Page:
The China Risk

The risk of China has increased dramatically over the years. Early on, executives were concerned about intellectual property theft. Although that is still a concern, there are much bigger issues. For example, executives are assessing:

  • Taiwan threat: China has been aggressively threatening Taiwan, running military exercises and much more. Since Taiwan produces 90% of the world’s advanced computer chips, this is concerning on multiple levels.
  • South China Seas tensions: China has also been taking the stance that they ‘own’ the South China Seas and can decide who will pass. Clearly, there is heightened risk in the South China Seas.
  • Security threat: According to the laws in China, if data goes through a server in China (regardless of where the company is owned), in essence, China can take that data. In today’s advanced computer age, what data doesn’t go through a server? Companies are realizing this risk.
  • Policies like Zero-COVID: Executives realized that China can cut off manufacturing and the supply chain at any time and don’t want to assume this level of risk.
  • The opposite of green: Although China has been #1 in the world in manufacturing for many years, they do not have the same environmental laws as the United States. In fact, the situation is quite the opposite. The U.S. produces the cleanest natural gas and has invested heavily in environmentally friendly oil and natural gas production. For example, according to the Washington Post, the quickest route to reducing carbon emissions is American natural gas. On the other hand, China has been permitting 2 coal plants a week.
  • Water shortages: Manufacturing requires water and electricity, and China has scarce supply of both (and water is used to generate electricity). In fact, a portion of China has worse water conditions than Egypt. Read about this serious issue in our article.
  • Logistics risks: Supply chain chokepoints have come into focus as the Panama Canal experienced a drought (impacting 40% of the east coast shipments from Northeast Asia), the Suez Canal experienced Houthi rebel attacks (diverting container ships around the southern tip of Africa), the Baltimore bridge collapse, natural disasters, ports and goods movement strikes, and other issues like the Ukraine war’s impact on commodities.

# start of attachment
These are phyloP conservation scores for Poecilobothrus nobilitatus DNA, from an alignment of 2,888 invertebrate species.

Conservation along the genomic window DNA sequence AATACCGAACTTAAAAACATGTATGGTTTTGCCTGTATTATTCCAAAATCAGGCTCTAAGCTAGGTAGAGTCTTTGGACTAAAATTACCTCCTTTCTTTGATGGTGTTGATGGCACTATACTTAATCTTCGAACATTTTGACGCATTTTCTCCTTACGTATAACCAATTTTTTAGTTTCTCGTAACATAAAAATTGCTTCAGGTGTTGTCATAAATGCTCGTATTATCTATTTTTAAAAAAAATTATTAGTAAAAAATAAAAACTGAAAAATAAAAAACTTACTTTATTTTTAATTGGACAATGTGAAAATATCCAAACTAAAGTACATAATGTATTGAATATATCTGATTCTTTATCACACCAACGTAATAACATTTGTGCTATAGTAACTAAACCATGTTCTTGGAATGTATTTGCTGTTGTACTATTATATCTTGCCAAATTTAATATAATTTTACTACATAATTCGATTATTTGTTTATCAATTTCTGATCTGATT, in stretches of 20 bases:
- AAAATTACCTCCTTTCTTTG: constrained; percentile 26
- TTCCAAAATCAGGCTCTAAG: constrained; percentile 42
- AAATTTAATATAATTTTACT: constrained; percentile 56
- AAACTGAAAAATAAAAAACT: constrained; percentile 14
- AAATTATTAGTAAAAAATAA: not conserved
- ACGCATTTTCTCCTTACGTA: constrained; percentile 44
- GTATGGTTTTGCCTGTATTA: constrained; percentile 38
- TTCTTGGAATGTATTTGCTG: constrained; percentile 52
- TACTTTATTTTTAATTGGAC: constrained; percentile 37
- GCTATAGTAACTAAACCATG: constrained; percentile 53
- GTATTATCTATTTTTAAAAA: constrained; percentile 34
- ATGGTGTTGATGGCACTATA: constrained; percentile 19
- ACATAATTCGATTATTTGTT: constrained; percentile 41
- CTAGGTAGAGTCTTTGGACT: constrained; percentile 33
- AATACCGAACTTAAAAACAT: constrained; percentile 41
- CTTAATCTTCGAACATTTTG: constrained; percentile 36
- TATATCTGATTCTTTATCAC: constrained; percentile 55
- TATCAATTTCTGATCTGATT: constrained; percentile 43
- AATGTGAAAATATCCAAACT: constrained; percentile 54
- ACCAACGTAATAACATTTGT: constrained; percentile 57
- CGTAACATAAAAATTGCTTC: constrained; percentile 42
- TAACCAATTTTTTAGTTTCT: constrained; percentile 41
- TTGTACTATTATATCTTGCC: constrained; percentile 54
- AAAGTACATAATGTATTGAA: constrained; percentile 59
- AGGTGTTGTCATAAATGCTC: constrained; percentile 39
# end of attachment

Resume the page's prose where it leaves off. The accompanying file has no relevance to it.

• And more such as forced labor……

If this wasn’t enough to reevaluate your supply chain, the percentage of labor cost in products continues to go down as automation, robotics, and other improvements are rolled out. In addition, labor rates in China continue to increase. In fact, Mexico’s labor rates are lower than China, and Mexico is covered by USMCA. Aside from the sunk cost of capital invested in China, product costs are telling a different story.

Examples of Succeeding with Regional Manufacturing

The feedback we hear from most executives is concern about costs. Thus, we thought providing an example is in order. Motorola Solutions touts solving for safer communities, safer schools, safer hospitals, safer stadiums… safer everywhere. Historically, Motorola Solutions was one of the first multinationals in China that built the largest continuous cellular network and the first Chinese mobile phone with GPS. The bottom line is that they were $3 Billion revenue manufactured in China and $15,000 elsewhere.

Their CEO decided to get out of China for manufacturing and R&D after trade secrets and copywritten software were stolen. It took several years, but they are now at virtually $0 manufactured in China and $50 Billion revenue manufactured elsewhere. They support 911, first responders, police etc. with radio communications.

In another example, a company in Southern California, Do It American, built their business in taking volume from China and overseas. They serve some of the largest public utilities in the United States has several large OEM customers. Do It American focuses on lean manufacturing, people engagement, and they use robotics and technologies to supplement and support their workforce. In essence, they are going after supply chain optimization, reliability and resilience with regional manufacturing.

Go Regional in Manufacturing

Not only are proactive companies diversifying their manufacturing base and optimizing their supply chain, but they are also taking advantage of opportunities to outperform their competition with quick responsiveness, rapid R&D, and fast customization. In addition to reshoring and nearshoring (friendly-shoring), they are expanding manufacturing, partnering with additional regional manufacturers and building / opening new facilities. These advantages are leading to revenue opportunities while also creating more jobs. According to the National Association of Manufacturers, for every $1 spent in manufacturing, there is a total impact of $2.69 to the overall economy.

As you look to expand manufacturing, utilize SIOP (Sales Inventory Operations Planning) to best assess how to optimize and align your manufacturing and supply chain to your revenue plans. Assess how to best utilize your assets, resources, supplier base, working capital etc. across your network and evaluate your opportunities to expand, scale up and/or down rapidly, etc. If you want to learn more about how to implement these types of strategies, download our complimentary e-book, SIOP: Creating Predictable Revenue and EBITDA Growth.

If you are interested in reading more on this topic:
Diversify to Thrive in Manufacturing and Supply Chain